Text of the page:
By Stan Maddux
INDIANAPOLIS – State lawmakers want to know exactly how much farmland has been lost in Indiana over the past decade or so.
The Indiana Senate on March 20 voted 47-2 to send House Enrolled Act 1557 to the governor for his signature after the measure was supported unanimously in the House of Representatives.
The proposed legislation directs the Indiana State Department of Agriculture (ISDA) to conduct an inventory of all farmland lost in the state from 2010 to 2022 and list the reasons it was taken out of food production.
The findings, along with any recommendations designed to curb future losses, must be submitted to the General Assembly for review by July 1, 2024.
Supporters of the measure want to know if any risks to food security and the state’s agriculture industry now exist from the loss of farmland.
The bill was sponsored by State Rep. Kendell Culp (R-16th district).
“This measure is about looking out for our local farmers, agriculture industry and Indiana’s ability to continue producing what it needs well into the future,” Culp said. Culp is a grain and livestock producer, vice chairman of the House Environmental Affairs Committee and vice president of the Indiana Farm Bureau.
“I understand the impact that agriculture has on the state’s economy and that every acre of Hoosier farmland counts. We have to protect this great asset if we want to secure Indiana’s success,” he said.
According to the ISDA, farming contributes an estimated $35 billion to the state’s economy. Indiana is the eighth largest exporter in the U.S. of goods linked to farming and the tenth largest agriculture state, according to ISDA.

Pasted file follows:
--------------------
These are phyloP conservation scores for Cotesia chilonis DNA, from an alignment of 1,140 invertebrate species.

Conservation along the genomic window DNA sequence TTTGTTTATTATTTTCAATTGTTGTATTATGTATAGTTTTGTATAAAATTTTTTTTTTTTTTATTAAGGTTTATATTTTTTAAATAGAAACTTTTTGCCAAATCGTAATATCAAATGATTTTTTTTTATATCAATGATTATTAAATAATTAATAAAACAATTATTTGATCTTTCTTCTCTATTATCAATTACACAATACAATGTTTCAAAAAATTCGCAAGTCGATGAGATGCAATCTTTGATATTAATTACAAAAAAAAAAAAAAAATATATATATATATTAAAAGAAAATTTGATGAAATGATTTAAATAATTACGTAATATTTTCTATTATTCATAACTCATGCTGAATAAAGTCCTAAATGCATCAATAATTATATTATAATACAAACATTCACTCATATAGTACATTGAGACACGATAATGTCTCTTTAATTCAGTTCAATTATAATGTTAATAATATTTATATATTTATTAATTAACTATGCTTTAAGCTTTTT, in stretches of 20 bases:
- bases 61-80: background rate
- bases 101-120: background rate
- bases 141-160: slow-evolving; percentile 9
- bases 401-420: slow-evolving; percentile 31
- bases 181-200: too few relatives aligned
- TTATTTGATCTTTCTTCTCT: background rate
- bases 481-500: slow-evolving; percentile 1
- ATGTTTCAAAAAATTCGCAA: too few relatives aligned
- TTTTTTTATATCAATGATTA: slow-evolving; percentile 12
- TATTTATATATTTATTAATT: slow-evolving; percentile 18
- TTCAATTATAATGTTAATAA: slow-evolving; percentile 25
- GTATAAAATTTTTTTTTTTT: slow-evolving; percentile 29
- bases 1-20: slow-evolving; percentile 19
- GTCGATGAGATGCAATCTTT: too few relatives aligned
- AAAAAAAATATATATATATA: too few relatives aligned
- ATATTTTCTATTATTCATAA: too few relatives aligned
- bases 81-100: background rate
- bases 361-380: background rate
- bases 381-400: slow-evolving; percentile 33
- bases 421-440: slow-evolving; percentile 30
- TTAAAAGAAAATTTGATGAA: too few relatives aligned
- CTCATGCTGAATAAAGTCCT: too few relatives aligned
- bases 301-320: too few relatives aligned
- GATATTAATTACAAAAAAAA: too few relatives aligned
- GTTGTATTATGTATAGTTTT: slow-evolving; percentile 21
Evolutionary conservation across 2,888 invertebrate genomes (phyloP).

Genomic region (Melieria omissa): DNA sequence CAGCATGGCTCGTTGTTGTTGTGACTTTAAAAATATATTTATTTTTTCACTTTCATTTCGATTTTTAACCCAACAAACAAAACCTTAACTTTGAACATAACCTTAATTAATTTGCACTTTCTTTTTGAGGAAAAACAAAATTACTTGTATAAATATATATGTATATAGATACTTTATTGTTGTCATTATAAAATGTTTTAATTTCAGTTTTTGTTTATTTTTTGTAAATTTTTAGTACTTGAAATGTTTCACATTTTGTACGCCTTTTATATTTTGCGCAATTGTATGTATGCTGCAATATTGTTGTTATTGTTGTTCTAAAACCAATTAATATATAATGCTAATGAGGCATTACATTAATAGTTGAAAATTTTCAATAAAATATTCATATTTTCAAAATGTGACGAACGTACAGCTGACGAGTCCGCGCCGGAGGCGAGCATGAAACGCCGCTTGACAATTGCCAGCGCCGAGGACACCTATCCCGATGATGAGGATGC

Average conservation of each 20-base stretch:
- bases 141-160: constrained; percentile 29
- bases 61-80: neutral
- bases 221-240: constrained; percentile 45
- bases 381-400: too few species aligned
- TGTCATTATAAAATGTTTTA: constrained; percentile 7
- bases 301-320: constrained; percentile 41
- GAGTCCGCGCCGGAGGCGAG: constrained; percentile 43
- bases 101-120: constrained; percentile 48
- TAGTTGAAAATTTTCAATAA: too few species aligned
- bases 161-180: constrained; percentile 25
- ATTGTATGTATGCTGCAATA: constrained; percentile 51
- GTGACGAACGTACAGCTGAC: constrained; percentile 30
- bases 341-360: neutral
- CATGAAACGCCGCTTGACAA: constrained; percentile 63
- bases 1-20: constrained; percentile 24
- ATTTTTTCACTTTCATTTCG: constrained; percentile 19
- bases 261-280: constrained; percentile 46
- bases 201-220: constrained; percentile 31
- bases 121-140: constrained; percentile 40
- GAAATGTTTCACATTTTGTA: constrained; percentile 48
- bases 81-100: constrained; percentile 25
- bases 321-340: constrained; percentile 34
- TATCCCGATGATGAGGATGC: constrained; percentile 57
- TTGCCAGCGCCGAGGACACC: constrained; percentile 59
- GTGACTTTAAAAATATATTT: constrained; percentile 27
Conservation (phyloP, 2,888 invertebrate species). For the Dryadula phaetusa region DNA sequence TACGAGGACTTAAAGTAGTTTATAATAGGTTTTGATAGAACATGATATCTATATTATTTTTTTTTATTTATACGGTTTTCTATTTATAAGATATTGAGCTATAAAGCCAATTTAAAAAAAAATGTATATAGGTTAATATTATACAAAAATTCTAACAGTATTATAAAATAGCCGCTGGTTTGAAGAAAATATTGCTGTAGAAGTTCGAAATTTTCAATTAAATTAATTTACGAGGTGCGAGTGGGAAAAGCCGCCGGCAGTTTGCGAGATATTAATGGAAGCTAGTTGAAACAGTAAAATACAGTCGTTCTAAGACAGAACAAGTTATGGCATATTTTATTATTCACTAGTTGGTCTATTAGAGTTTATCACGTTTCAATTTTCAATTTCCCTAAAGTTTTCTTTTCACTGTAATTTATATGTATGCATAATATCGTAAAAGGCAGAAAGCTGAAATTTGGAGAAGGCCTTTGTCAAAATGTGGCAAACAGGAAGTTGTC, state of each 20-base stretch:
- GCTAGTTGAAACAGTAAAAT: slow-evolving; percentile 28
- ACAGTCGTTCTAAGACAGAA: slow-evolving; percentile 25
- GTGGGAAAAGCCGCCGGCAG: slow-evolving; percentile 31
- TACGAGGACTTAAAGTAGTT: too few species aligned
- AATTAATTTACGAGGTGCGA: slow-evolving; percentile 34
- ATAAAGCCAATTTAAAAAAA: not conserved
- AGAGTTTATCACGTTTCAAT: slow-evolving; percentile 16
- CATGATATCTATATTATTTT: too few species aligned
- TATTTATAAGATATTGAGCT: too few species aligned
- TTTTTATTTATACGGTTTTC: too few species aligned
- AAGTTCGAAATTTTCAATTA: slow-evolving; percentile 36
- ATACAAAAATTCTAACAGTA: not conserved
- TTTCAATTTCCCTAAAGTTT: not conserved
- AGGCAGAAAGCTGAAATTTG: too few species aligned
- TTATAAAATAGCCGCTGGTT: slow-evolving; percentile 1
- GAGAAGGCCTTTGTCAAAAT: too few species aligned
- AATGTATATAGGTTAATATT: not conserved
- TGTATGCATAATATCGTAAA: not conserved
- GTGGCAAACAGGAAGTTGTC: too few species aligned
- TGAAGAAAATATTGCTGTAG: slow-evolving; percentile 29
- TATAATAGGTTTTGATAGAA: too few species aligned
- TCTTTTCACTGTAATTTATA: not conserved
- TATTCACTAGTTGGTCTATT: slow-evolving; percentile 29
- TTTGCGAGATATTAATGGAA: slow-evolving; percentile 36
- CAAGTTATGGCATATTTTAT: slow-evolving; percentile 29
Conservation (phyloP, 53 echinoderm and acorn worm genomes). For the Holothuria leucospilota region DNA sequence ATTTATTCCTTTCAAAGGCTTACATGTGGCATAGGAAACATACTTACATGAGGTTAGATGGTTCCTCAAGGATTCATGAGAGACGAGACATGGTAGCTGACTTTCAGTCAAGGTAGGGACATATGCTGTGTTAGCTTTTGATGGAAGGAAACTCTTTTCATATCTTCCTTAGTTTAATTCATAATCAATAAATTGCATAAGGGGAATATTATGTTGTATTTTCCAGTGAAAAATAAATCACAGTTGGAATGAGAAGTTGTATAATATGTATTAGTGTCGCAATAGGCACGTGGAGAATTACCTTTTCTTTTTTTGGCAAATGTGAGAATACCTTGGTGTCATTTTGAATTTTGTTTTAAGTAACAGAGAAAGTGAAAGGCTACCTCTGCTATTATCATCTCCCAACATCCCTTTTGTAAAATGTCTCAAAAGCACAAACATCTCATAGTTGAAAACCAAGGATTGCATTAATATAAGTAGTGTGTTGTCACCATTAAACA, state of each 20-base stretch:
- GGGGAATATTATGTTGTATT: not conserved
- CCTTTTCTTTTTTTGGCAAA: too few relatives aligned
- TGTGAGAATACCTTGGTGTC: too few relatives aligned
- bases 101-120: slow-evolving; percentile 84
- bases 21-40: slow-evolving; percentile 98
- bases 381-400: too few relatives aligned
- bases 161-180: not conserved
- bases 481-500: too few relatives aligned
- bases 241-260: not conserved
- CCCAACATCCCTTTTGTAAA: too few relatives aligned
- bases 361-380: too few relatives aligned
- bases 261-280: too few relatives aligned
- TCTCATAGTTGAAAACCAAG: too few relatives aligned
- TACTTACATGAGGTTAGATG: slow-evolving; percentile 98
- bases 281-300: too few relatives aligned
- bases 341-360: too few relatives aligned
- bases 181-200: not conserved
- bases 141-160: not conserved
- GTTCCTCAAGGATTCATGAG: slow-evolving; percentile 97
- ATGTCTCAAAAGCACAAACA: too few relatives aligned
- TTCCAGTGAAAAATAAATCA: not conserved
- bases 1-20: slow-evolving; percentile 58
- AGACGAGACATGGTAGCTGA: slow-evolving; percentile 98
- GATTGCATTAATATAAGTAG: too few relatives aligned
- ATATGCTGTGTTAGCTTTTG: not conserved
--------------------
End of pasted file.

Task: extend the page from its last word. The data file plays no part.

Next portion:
State Sen. Mike Bohacek (R-8th district) said he doesn’t believe there are any major food or farmland shortage alarm bells going off.
Bohacek said the bill has more to do with simply wanting to find out how much farmland is still out there and why it’s no longer in production. He said another reason for an inventory is to see if there’s a need for the legislature to get involved to reverse any disturbing trends.
Bohacek said loss of farmland is often from development. However, it’s good to know whether lately it has more to do with commercial, residential or industrial growth, and if other reasons such as lack of productivity or changes in zoning are now larger parts of the picture.
“We just want to see what’s going on,” he said.
Bohacek said he’s especially curious to find out how much of a factor wind and solar farm developments play in taking farmland out of production because of the continued push for more clean, renewable energy.
“Things have changed a little bit in the last dozen years, so I think maybe it’s a good time to take a peek at it,” he said.
According to the American Farmland Trust, the amount of farm acreage reported statewide has fallen from 19.6 million in 1950 to 14.9 million based on the last Census of Agriculture in 2017.
Bohacek said any solutions that might be necessary could involve government from the federal to the grass roots level. Incentives for getting farmland back into production could be one of the answers to any major problems that might be identified in the study.
Bohacek said a farmland inventory would be no different than a warehouse or some other private company finding out how much product remains in stock.
“I think to look at farmland in the same way is probably pretty forward thinking,” he said.